5G Network: Overcoming Challenges to Achieve ‘Real’ 5G Deployment

5G Network: Overcoming Challenges to Achieve ‘Real’ 5G Deployment

The latest 5G technology is expected to bring the biggest surge of technological advancements and open doors to new achievements in the telecom sector. It’s our ability to cost-effectively connect with many Internet of Things (IoT)-type devices using the 5G network along with lower latency and faster data speeds that would define how effectively we can utilize these opportunities to their fullest. With everything starting from autonomous vehicles, industrial machinery and home appliances potentially connecting to one central network connection, the need to deliver top performance and service reliability has increased exponentially. There is a need to address key transport and fibre-optic infrastructure challenges before deploying this technology and moving towards a future of smarter cities.

As per research by Ovum, 5G should start taking off in earnest by 2020. By 2023, 5G is forecasted to account for nearly 15% of global subscriptions (excluding IoT), accounting for 1.31 billion subscribers, globally. China, South Korea, and Japan, as well as North America, are leading the 5G race; Europe follows close behind, while the Middle East, Latin America, and Africa are lagging for now.
In India as well, the telecommunication department allowed leading telecom service providers to start trials with 5G technology network and work towards its applications.

The Internet of Things (IoT) has been rapidly developing and expanding over the past decade. One factor the continues to limit its expansion is the bandwidth. Our regular cellular networks have a good range but limited bandwidth whereas wi-fi has good bandwidth but limited range. with 5G coming into the picture the cellular bandwidth is expected to increase in multi-folds helping IoT to network a large number of devices together. That’s precisely where you would need IoT testing services to swoop in and ensure they conduct end to end interoperability testing for all your IoT enabled devices.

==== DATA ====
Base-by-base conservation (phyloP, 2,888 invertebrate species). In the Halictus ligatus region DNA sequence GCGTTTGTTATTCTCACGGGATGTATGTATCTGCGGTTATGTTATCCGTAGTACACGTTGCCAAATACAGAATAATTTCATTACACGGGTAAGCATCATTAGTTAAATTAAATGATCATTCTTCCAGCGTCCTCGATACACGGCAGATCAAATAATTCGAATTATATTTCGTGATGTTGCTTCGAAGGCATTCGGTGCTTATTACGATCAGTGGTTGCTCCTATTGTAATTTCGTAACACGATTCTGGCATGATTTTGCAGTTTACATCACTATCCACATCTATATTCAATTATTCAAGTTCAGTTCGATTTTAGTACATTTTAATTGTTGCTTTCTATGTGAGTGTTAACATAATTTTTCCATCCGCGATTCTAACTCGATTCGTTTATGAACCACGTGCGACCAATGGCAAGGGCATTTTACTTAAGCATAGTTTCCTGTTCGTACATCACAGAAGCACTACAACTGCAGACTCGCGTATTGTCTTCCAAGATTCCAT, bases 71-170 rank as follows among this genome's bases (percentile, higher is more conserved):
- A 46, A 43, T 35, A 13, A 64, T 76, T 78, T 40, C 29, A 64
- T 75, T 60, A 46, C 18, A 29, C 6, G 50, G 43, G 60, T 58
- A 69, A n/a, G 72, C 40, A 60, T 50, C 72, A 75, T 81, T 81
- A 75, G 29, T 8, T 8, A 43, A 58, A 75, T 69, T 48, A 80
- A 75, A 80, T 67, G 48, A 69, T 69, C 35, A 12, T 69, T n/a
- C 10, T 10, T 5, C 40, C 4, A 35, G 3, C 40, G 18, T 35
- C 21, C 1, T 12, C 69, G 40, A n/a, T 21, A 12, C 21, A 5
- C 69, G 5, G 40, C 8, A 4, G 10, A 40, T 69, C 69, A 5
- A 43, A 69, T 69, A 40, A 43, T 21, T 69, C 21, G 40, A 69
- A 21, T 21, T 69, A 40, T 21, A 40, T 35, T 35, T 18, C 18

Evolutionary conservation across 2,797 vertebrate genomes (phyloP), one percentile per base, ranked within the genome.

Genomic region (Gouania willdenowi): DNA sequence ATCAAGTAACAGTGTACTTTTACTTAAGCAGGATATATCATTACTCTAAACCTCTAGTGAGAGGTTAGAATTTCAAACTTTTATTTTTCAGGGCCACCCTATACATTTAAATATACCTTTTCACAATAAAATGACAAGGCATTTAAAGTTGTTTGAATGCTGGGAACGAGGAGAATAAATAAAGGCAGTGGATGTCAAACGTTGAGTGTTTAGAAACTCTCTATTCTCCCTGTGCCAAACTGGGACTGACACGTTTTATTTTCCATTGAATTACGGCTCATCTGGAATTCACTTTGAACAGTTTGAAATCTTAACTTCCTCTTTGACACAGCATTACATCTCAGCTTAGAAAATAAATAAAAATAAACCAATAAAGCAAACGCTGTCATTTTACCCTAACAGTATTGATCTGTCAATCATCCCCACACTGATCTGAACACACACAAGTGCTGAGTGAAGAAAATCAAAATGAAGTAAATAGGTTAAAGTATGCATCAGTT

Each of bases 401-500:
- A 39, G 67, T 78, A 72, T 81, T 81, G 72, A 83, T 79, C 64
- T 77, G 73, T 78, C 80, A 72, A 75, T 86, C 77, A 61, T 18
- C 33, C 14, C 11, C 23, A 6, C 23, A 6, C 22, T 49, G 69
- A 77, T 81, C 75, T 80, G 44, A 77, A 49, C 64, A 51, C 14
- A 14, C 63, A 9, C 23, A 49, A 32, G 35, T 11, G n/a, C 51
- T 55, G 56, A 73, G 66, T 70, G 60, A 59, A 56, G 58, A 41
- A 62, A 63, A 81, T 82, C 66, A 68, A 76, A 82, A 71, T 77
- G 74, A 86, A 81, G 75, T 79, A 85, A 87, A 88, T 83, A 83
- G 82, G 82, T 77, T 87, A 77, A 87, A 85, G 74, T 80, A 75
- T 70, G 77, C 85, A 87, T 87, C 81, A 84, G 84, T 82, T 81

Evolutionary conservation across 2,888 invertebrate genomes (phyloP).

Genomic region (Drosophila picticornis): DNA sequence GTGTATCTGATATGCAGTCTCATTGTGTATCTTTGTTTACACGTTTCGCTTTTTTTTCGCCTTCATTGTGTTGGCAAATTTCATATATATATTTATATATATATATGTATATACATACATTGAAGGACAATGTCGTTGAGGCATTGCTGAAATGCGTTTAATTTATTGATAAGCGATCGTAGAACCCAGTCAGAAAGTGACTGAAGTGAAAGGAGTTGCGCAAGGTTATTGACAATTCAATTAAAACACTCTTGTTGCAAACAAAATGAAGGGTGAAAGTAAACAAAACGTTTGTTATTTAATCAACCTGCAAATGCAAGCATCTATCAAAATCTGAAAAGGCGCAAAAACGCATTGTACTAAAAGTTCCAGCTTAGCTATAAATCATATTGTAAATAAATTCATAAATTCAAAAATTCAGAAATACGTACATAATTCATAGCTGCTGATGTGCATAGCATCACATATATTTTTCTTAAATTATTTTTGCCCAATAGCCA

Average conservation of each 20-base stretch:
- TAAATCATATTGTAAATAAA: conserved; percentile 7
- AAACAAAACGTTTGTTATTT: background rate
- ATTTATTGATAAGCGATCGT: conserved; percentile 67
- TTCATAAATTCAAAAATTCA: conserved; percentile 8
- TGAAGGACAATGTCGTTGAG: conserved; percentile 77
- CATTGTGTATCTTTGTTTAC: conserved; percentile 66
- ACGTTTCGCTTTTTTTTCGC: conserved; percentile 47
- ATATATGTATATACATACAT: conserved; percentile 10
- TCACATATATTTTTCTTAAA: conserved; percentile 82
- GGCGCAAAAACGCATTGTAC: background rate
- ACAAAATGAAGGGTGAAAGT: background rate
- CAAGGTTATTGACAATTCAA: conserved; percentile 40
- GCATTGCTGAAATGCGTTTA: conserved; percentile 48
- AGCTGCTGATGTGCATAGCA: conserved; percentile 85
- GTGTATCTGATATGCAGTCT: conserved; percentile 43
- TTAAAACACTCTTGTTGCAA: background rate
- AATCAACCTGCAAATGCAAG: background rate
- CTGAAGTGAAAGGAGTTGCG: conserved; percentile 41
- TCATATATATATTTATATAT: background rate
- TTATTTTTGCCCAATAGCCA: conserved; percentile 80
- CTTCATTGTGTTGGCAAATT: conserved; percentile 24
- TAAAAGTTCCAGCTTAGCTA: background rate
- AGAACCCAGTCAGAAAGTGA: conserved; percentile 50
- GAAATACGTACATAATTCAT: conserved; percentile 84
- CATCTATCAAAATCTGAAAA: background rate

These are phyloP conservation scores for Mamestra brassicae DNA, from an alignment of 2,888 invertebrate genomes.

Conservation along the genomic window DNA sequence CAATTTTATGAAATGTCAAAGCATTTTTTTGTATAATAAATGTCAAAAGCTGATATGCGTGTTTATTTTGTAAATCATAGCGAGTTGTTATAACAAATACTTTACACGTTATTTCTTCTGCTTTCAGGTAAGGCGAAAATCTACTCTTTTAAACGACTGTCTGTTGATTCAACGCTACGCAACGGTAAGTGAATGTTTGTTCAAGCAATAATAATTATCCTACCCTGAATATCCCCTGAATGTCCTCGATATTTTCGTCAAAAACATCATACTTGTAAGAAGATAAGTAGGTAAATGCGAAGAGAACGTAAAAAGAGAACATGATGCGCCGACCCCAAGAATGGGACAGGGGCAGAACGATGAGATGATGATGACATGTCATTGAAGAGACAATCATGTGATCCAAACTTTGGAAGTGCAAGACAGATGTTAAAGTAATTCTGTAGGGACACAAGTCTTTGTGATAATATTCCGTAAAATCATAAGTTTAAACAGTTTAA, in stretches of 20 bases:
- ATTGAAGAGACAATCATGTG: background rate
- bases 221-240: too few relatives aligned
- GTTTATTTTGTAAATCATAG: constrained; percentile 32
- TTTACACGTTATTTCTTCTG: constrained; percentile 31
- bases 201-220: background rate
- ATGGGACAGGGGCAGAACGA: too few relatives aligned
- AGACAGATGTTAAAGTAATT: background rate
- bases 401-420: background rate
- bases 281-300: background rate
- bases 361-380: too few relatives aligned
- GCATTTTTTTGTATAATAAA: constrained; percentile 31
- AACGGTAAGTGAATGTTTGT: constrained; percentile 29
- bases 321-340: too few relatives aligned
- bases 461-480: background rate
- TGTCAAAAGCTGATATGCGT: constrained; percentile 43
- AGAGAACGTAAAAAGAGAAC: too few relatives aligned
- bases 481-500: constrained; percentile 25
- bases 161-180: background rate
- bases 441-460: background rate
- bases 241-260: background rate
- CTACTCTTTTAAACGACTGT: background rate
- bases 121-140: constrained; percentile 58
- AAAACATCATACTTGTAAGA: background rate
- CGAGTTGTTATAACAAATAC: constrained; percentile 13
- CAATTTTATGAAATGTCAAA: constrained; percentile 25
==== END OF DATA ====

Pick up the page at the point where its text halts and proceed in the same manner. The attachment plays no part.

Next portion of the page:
Why Transit from 4G to 5G Network Anyway??

Talking about the latest transition we had from 3G to 4G, it was more of an evolutionary change. With just one gear shift, almost every stakeholder to 4G could derive the benefits because the required specification was very similar. The transition from 4G to 5G on the other hand is more of a fundamental/revolutionary change. 5G designs have to weave in five brand new technologies that claim to be the foundation of 5G:

  • Millimetre waves
  • Small cells
  • Massive MIMO
  • Beamforming


Reduced Bandwidth? Millimetre Waves to Rescue


Im[pactQA - Reduced Bandwidth


The topmost issue network providers are facing today is the fact that more people and devices are consuming more data than ever which is cramming the same bands of radio frequency spectrums that mobile providers have always used resulting in more and more dropped connections.

Hence, network providers have been experimenting with millimetre waves that use higher frequencies than radio waves. Millimetre waves broadcast at frequencies between 30 and 300 gigahertz, much higher than those used for mobile devices that were below 6 GHz.

But this technology comes with its own set of drawbacks. Two of the most basic ones include:

  • They cannot travel easily through building and obstacles
  • They can be absorbed by foliage and rain

That’s where small cells come into the picture.


Overcome Network Obstacles with Small Cells 

Small cells are portable mini base stations that require less power to operate and can be placed after every 250 meters throughout the locality and create a dense network that prevents signals from dropping. It will act as a relay team, by receiving signals from the base station and delivering data to the user at any location.

Multiple stations mean the frequencies one station uses to connect with devices in one area can be easily reused in another area to serve a different customer.